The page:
One great thing about Thailand is that beer is definitely a local favorite and readily available everywhere. Even at the elephant park outside of Chiang Mai there were cold 22 oz bombers of Singha for 100 baht, that’s about $2.50. If going to Thailand please skip any elephant rides, parks, etc. They are cruel to the animals and they beat them directly in front of us with a hard crack of a metal cane to their foreheads. You can even see the welts in pictures I took. Bastards!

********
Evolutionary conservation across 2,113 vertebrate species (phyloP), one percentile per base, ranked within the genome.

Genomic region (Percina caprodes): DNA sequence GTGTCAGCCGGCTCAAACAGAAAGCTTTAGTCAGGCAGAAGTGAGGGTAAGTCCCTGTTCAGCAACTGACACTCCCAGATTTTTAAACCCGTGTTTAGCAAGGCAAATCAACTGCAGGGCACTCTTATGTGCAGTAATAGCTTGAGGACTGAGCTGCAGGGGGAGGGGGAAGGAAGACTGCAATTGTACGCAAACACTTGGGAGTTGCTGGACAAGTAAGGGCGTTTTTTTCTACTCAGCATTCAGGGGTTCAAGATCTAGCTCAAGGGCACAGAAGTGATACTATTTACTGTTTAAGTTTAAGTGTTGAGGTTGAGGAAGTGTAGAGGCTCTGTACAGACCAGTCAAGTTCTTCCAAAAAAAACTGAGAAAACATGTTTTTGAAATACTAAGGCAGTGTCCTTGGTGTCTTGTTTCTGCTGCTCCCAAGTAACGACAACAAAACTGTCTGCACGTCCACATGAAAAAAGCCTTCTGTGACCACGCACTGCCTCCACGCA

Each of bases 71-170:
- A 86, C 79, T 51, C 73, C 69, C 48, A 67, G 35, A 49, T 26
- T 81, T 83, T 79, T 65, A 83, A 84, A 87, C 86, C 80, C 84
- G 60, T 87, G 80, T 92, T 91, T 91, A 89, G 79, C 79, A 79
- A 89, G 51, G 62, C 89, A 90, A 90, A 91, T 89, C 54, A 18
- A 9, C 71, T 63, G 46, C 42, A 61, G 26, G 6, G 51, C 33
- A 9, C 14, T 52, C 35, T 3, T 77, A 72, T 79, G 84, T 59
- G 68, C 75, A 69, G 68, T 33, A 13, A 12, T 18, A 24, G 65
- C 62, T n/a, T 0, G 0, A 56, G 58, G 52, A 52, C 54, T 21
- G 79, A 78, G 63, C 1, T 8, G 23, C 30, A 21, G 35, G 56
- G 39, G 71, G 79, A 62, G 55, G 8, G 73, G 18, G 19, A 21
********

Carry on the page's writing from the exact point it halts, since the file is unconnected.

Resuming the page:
I met an American guy who owned and ran a restaurant/bar called Viva on “DenverLogan’s” recommendation in Siem Reap, Cambodia. We had quite a few conversations over the three days we were there. He served Mexican food, which I was dying for- I couldn’t stomach another curry and rice meal. The food was excellent. We of course discussed beer in depth. Being in a new country there were several new beers that I hadn’t tried yet, most notably the ABC and Panther Stout. They were quite good and a nice change from the bland lagers I had been drinking. He advised me not to drink the Chang beer unless I wanted a wicked headache because it’s brewed with formaldehyde. Now I have heard rumors of Chinese beers that are suppose to have formaldehyde in them. And even some of US macros. But I wasn’t sure I had ever really come into contact with one. Come to find out it seems many cheap beers do use it to improve color, shorten the brewing time, and improve shelf life. Embalming fluid in your beer? This can’t be good.